Research suggests that white blood cells, antibodies, and other immune components are also ineffective against biofilms. Patients with biofilm-based infections can heal, but poor nutrition, oxygenation or blood perfusion, or white cell dysfunction, can prevent healing. Amazingly, biofilms have even been found in the disinfectants used to eradicate them! When threatened with cleaning agents, the biofilm cells begin rapidly changing; the outer layer of the biofilm becomes thicker to protect the organisms inside.
Note: The National Institutes of Health estimates that 80% of refractory infections in both humans and animals are attributable to biofilm colonies.
HOW HARMFUL BIOFILMS IMPACT YOUR DOG OR CAT
Biofilms can be extremely hazardous to companion animals and their people.
- They can contain harmful bacteria such as coli, Pseudomonus aeruginosa, Salmonella typhimurium, Chlamydia pneumoniae, Clostridium difficile Clostridium perfringens, Serratia marcescens (the pink biofilm found in bathrooms), Staphylococcus aureus, Staphylococcus epidermidi, Enterococcus faecium, Klebsiella pneumophila, Listeria monocytogenes, and many others.
- The biofilm also produces enzymes that make the bacteria resistant to antibiotics. Two of these enzymes are aminoglycoside modifying enzymes (AMEs) and beta-lactamase (BL).
- Acitenobacter baumannii is resistant to aminoglycosides and is responsible for many serious infections found in hospital settings.
- Salmonella, coli, Enterococcus, Campylobacter and Staphylococcus are resistant to beta-lactam antibiotics (penicillins).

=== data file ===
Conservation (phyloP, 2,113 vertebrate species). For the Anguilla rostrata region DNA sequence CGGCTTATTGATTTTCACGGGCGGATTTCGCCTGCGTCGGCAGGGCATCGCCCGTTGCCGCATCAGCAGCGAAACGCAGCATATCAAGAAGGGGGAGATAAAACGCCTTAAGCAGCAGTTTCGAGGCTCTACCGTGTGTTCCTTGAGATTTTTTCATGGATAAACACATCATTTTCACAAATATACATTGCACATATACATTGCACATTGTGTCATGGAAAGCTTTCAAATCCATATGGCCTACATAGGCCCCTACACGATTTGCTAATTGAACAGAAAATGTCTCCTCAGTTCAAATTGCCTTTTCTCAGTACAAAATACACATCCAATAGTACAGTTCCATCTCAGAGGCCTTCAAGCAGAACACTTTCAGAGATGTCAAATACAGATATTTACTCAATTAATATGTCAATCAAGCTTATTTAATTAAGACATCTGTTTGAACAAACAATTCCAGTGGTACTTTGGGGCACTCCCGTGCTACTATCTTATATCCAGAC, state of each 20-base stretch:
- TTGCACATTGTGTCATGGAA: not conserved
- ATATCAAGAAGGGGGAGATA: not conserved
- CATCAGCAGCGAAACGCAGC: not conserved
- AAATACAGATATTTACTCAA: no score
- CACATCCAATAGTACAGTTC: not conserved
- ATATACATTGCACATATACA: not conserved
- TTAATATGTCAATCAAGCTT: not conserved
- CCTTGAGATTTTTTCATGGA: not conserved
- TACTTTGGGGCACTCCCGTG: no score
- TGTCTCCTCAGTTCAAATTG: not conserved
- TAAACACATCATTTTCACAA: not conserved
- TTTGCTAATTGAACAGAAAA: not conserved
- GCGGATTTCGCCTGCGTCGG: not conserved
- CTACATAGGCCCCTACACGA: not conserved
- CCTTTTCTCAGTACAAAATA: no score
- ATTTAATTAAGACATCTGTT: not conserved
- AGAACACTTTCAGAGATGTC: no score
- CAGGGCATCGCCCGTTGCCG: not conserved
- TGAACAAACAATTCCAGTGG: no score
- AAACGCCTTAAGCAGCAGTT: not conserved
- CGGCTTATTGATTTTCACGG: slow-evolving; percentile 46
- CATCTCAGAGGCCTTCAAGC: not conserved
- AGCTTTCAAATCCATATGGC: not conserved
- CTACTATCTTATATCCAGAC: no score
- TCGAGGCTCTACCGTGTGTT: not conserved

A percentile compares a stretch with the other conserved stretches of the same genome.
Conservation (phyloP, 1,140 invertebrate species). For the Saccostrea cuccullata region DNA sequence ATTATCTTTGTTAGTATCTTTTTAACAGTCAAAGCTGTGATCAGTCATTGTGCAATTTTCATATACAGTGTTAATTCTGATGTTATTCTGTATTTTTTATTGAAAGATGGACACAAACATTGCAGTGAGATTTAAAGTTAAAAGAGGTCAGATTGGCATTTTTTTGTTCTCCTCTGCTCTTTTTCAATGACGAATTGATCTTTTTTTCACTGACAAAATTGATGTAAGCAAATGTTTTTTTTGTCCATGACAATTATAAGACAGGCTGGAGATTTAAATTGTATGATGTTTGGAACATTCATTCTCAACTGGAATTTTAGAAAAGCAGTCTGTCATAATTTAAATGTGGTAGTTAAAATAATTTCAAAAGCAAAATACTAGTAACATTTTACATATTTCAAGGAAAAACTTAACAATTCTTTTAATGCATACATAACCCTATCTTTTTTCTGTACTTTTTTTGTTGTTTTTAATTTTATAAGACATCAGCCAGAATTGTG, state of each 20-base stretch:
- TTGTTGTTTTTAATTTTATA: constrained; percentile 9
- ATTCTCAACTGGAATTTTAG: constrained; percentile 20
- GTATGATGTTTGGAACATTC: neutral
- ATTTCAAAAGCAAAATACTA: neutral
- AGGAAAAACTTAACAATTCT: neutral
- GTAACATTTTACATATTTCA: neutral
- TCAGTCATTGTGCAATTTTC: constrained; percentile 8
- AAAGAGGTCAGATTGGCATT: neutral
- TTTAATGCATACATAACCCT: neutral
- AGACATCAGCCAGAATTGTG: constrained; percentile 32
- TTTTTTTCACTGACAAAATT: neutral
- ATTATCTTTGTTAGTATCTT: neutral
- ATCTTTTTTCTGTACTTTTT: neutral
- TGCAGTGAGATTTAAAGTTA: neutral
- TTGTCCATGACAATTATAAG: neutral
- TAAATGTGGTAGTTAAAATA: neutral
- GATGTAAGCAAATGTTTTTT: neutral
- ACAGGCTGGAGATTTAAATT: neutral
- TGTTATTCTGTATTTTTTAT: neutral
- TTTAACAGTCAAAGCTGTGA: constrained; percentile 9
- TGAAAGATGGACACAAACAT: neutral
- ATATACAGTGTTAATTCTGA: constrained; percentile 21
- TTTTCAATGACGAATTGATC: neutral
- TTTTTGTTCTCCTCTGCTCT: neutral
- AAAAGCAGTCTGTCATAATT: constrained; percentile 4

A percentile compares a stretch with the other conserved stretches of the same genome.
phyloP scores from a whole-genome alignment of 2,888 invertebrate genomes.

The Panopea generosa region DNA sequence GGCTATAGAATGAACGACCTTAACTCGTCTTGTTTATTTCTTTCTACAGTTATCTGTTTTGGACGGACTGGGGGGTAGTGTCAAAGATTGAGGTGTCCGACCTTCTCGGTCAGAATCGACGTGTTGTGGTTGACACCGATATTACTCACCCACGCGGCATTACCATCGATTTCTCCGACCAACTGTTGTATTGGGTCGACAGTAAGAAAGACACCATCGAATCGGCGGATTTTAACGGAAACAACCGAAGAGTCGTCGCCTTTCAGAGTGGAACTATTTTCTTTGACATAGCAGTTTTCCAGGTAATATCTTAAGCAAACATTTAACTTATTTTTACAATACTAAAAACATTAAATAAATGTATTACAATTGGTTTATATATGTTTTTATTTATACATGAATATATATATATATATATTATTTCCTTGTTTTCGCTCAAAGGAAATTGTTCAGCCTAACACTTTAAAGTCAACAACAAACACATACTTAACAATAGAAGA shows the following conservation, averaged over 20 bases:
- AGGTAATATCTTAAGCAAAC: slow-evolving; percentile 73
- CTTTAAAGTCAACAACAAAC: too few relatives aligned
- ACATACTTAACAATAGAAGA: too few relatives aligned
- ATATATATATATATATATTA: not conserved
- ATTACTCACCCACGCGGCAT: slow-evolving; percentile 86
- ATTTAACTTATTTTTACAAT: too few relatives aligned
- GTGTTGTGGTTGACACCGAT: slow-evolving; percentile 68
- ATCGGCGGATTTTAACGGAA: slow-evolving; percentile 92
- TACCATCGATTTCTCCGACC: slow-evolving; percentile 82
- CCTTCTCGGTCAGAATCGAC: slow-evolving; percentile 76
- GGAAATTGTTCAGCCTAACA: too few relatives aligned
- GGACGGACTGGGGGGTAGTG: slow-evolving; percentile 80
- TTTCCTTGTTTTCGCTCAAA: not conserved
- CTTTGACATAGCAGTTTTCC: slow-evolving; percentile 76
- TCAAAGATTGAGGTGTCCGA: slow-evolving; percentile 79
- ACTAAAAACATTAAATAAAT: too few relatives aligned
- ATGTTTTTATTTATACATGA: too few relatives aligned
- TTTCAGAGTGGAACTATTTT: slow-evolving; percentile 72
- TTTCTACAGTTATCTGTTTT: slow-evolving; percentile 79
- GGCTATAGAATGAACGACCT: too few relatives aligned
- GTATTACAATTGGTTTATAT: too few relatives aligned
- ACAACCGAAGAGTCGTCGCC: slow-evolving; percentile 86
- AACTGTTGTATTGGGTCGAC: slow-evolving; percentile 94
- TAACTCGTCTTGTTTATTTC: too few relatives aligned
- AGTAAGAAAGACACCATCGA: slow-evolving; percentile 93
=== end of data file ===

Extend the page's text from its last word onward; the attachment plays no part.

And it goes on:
- Biofilm can prevent the full absorption of nutrients across the intestinal wall, promote inflammation, and cause antibiotic and antifungal-resistant infections in animals, including liver abscesses, infected wounds, urinary tract infections, pyometra, periodontal disease, enteritis, cardiovascular disease, and chronic kidney disease, especially in cats.
Note: Biofilm resistance to antimicrobials explains the recurring nature of urinary tract infections.
DIAGNOSING AND TREATING BIOFILM INFECTION
The effective treatment of any disease requires accurate diagnosis. Unfortunately, due to the complex nature of biofilms, achieving accurate diagnosis through the conventional culture and isolation method is quite difficult. New imaging techniques, including laser scanning, are being developed to identify infective biofilm.
Treating biofilm infection requires a dual approach using a combination of antibiofilm and antimicrobial agents. Conventional antibiotic usage has no effect on the biofilm. Enhanced therapies include the use of ultrasound, electromagnetic pulse therapy, phage therapy (which produces enzymes to degrade the extracellular matrix of the biofilm), and nano-particles to carry antimicrobial drugs into the biofilm matrix.
Although additional research is needed to unravel the mystery of biofilms, strict adherence to cleanliness, avoiding the overuse of unnecessary antibiotics, and novel therapeutic treatments can go a long way toward stemming the menace.
Veterinarian Dr. Judy Morgan is certified in acupuncture, food therapy and chiropractic care for dogs and cats. A sought-after speaker and blogger, she integrates Eastern and Western medicine at her two practices in New Jersey (drjudymorgan.com). She has authored two books — From Needles to Natural: Learning Holistic Pet Healing and What’s For Dinner Dexter? Cooking For Your Dog Using Chinese Medicine Theory.